In Ukraine, 1,000 soldiers are trained in combat drones by a tourism pro

The effectiveness of commercial mini-drones on the battlefield has prompted many Ukrainian soldiers to train in the piloting of these transformed devices. Impressive centers welcome dozens of soldiers every week, such as that of Kryk, in Kyiv.

Who would have imagined a year ago that thousands of tourist drones would be sent to Ukraine to drop grenades? Piloting a small camera to film one’s vacation quickly became a sought-after skill in the Ukrainian and Russian armies.

Like many of his compatriots, Anton Frolov, a resident of Kyiv, quickly became involved in the defense of his country. Before seeing Russian missiles fly over his city, he organized trips to Latin America and filmed the excursions with drones. “I love Guatemala, the wild side of this country. The images that we brought back from our travels were sublime,” says the forties.

Ukraine, which had already been able to experiment with the use of DJI models in the Donbas, has launched a major “dronization” plan. Anton Frolov wants to participate with his friend Viktor Taran and they open a training center in the capital, called Kryk – the crow, in Ukrainian – with two DJI models in hand. In April 2022, the first soldiers disembark to learn how to pilot mini tourist aircraft from a vacant lot in the suburbs.

New courses with suicide drones in Ukraine

Nine months later, it is a center in which parade the fatigues from all the brigades. “Some are from the special forces,” says Anton. Kryk has become a small company of ten people and its team has already trained more than a thousand soldiers, who meet every week in a class of forty students.

“ The training is not limited to controlling the drone. The goal is obviously to succeed in the reconnaissance or attack mission, but you also have to come back with the drone. The altitude of the drone, its distance from the enemy, and its action time are determining factors on the ground. ” The most important thing is to stay alive,” adds Anton. The proliferation of flying machines in the sky has also made pilots a target to be shot down quickly before they send grenades to military camps.

A DJI Model 300 RTK drone equipped with two shells. // Source: Anton Frolov

The courses also adapt to the evolution of combat and the demands of the armed forces. Piloting FPV models with a first-person flight view from a helmet is a priority today for the Ukrainian government, which is turning them into suicide models.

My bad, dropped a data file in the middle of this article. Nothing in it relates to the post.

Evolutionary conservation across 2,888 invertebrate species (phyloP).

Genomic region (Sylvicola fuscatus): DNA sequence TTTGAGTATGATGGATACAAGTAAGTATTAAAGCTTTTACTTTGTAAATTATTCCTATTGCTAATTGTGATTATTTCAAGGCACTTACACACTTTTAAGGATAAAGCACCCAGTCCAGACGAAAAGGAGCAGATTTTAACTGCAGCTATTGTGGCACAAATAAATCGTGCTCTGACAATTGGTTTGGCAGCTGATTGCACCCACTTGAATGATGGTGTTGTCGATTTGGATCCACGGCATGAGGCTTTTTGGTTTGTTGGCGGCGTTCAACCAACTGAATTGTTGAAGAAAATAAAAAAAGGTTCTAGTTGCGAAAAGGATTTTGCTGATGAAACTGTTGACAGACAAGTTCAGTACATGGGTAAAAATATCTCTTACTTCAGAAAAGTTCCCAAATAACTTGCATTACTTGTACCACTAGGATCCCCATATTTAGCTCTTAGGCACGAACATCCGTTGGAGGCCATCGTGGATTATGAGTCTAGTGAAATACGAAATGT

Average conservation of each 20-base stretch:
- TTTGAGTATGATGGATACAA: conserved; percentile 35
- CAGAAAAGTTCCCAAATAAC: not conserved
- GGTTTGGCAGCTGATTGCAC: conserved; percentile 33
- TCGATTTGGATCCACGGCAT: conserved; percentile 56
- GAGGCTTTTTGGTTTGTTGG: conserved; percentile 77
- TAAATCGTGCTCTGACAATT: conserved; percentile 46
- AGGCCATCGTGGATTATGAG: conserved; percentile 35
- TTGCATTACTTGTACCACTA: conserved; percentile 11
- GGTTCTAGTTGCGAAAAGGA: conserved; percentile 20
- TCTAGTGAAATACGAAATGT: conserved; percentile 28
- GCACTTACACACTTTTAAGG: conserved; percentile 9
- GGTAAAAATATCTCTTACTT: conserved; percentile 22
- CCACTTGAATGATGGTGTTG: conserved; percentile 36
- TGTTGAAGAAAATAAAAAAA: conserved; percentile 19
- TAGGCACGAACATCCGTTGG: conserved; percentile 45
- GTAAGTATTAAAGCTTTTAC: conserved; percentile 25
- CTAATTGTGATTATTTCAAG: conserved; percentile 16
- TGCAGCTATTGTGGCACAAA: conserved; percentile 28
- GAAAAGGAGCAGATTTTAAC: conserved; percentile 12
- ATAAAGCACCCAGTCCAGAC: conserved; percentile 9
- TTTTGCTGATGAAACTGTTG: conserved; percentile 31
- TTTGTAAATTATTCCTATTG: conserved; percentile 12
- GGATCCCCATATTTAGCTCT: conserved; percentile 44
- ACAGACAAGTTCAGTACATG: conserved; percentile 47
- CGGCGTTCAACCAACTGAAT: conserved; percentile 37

However, the only way to obtain them is to receive them from abroad. Market leader DJI refuses to be involved in the war and has banned the sale of its models in both countries since the end of April. Since then, Ukraine has relied heavily on volunteer donations and government media campaigns: in May, the army had already received 6,000 commercial models. Nearly 2300 others were purchased during the summer.

A soldier is trained in drone piloting with a direct-view helmet. // Source: Anton Frolov

Donors from all over the world

Arnaud Castaignet, an entrepreneur based in Estonia, launched an initiative called “Adopt a drone” to raise funds to buy the models requested, in particular for Kryk, Anton’s training. In one year, his association raised 280,000 euros. “Donors can name purchased drones. We have models called ‘Hong Kong against tyranny’, for example, offered by anonymous people,” says the young thirty-year-old. The other donations mainly come from Ireland, Canada, or the United States. Arnaud has already made five trips to Kyiv to deliver the products offered to Kryk and then to the brigades.

Drones were sent from Norway and Hong Kong to the Ukrainian army. // Source: Arnaud Castaignet

These training centers, real drone hubs, irritate the Russian army, which now makes them a target. “A Russian Telegram group posted a list of twelve training centers based in Kyiv. We were the first quoted,” says Anton. “We’re not going to stop there!“, he launches. “The courses for the military are obviously free, but we are now developing paid training for civilians abroad, at a distance. We can already imagine the future jobs in Ukraine, once the war is over.


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